Here's a Norther Flicker we saw at Sabino Dam this morning. The flicker species in Sabino recreation area year-round is the Gilded Flicker, one of the two woodpeckers that drill nest holes in the Saguaros. The Northern Flicker passes through lower Sabino during migration. Watch for the flash of red under the wings and tail of the Northern Flicker and gold on the underside of the Gilded Flicker, otherwise they're nearly indistinguishable.

Best who-ate-whom theory from yesterday's post is from the photographer herself:

I photographed this pile of poo near Sabino Creek. What I found interesting is all the metallic green bits in the poo. I'm thinking fig beetle parts. I do not know what animal this belongs to, but I am kind of thinking skunk, because I have seen them in that area, and I have seen them eat fig beetles.
Got a better idea? Please let me know!

Monday, November 11, 2013

CSI: Shiny

Photo by Dancing Snake Nature Photography 11/7/2013

You'll want to click on this one for a larger view. The Serpent Princess was out and about near the creek, and she photographed this pile o' poo. Tune in tomorrow for the best who-ate-whom theory.


Sunday, November 10, 2013

Why do some saguaros form crests?

Photo by Pam Bridgmon 10/31/2013

Pam sent in this photo of a wonderful crested Saguaro (Carnegiea gigantea) located in her neighborhood. We don't yet have a definitive answer why some saguaros form crests, but I'm partial to the cancer theory. As with all living things, the longer you live, the more your cells have divided and continue to divide. The more often your cells divide, the more opportunity for errors to occur. As with all living things, the bigger you are, the more cells you have. The more cells you have, the more you need to replace. Saguaros like the one in the photo are both big and old. Note, too, that the crest (or cancer) is occurring at one of the growing tips.
Some cancers are caused by exposure to certain toxins (e.g., in humans, lung cancer from cigarette smoke). I think that the many crested barrel cacti in my neighborhood are examples of this type of cancer. Yes, it does make me wonder about the soil in my neighborhood!
Interesting summary of George Johnson's recent book "The Cancer Chronicles: Unlocking Medicine's Deepest Mystery."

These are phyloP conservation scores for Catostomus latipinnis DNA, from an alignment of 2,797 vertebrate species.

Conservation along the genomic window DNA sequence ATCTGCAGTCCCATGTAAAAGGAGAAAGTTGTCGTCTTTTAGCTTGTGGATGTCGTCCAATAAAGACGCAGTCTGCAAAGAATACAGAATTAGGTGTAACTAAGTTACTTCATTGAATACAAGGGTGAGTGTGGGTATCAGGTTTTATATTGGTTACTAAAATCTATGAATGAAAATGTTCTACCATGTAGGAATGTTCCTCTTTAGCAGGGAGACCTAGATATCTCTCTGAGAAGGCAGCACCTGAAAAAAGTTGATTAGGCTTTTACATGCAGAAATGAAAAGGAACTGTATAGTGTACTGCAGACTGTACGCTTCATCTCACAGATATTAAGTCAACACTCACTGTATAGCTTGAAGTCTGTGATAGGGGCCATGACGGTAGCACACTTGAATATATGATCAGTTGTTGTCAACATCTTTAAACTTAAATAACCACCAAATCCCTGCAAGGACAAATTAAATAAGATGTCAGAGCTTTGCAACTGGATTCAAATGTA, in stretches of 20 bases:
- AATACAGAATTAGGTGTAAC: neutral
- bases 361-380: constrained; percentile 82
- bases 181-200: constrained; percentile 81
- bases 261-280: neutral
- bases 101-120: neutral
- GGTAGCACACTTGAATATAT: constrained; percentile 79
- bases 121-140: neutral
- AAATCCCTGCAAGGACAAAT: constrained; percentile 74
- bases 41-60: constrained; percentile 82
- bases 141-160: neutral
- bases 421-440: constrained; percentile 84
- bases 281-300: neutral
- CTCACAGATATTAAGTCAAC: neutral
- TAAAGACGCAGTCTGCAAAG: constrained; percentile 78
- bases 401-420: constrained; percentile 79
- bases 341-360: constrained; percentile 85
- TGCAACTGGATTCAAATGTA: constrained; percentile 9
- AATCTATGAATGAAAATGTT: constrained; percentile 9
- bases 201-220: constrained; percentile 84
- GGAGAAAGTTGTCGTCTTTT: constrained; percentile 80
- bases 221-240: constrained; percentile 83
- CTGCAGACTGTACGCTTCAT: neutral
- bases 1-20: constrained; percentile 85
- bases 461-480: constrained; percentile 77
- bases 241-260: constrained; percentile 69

Saturday, November 9, 2013

Western Patch-nosed Snake

Photo by Dancing Snake Nature Photography

The Serpent Princess saw this Western Patch-nosed Snake on the Esperero Trail a while ago. I've never seen one in the wild; didn't even know they could be found in Sabino Canyon. Click on the link to read more about them and to confirm that they are in our range.

Friday, November 8, 2013

Fall Color Cotton


Photo by Ned Harris 10/30/2013


Photo by Marty Horowitz 10/26/2013

Wild Cotton (Gossypium thurberi) is showing some great reds! The balls in Marty's photo are the developing fruits.

Thursday, November 7, 2013

Shed-a-thon, piecemeal division

Photos by Marty Horowitz 10/26/2013



Marty looked up the info on lizards and shedding. And cited his sources : -)

All lizards grow continuously throughout their lives. However, their skin doesn't grow to accommodate their changing size, so they must shed their skin regularly to allow for proper growth. This is called ecdysis... How often a lizard sheds depends on its age. Lizards that are younger and growing faster will shed more frequently than older lizards... Almost all lizards shed their skin in pieces (rather than in one piece like a snake). Source.
They will also tear off pieces in their mouths, and in most cases eat the skin...as the old skin does contain vitamins... Source. 

Don't try this at home!

Wednesday, November 6, 2013

Got Guests?

Photo by Ned Harris 10/27/2013


Photo by Ned Harris 10/27/2013


It doesn't matter how many times you've gone to the Raptor Free Flight program at the Arizona-Sonora Desert Museum, it's always a treat. (Just ask Ned.) (Or better, go with Ned.) Take your guests in time for the 10 o'clock show. And then come back again at 2. If your guests have stayed too long, well - there are those raptors...


Tuesday, November 5, 2013

That's Wright, Buckwheat!

Photo by Marty Horowitz 10/31/2013

This beauty is in the Buckwheat family (Polygonaceae). (The plant, of course!) Named after the 19th-century American botanist, Charles Wright, this is called Wright's Buckwheat (Eriogonum wrightii). The butterfly beauty is a Checkered White. Sure looks pale blue to me. Maybe I've had too much buckwheat.

Monday, November 4, 2013

Insects like the Broom

Photo by Ned Harris 10/30/2013



Photo by Ned Harris 10/30/2013


Many people look forward to the bloomin' Desert Broom (Baccharis sarothroides) about as much as they look forward to going to the dentist. But Ned - and anyone who has a bit more interest in bugs than they have allergies - knows that when the broom blooms, the insects sweep in. Okay, that one was bad, even for me. But don't let my puns stop you from enjoying these insect magnets!


Sunday, November 3, 2013

Burrrr....Butterflies


Photo by Ned Harris 10/30/2013


Photo by Marty Horowitz 10/31/2013

As the days warm up, you can still see some butterflies on the bloomin' plants. Bur Marigolds (Bidens aurea) are popular with the Variegated Fritillary above and with the Monarch below.

Saturday, November 2, 2013

Rock on!

Photo by Marty Horowitz 10/26/2013

Marty gets arty with this one! You'll want to click to view it larger.

Friday, November 1, 2013

Deer here

Photos by Ned Harris 10/12/2013

Young White-tailed Deer, female.




Young White-tailed Deer, male. Click on the photo for a better view of the antlers.

And a book recommendation, because I'm thinking about it:
Clive Thompson Smarter than you think: How Technology is Changing our Minds for the Better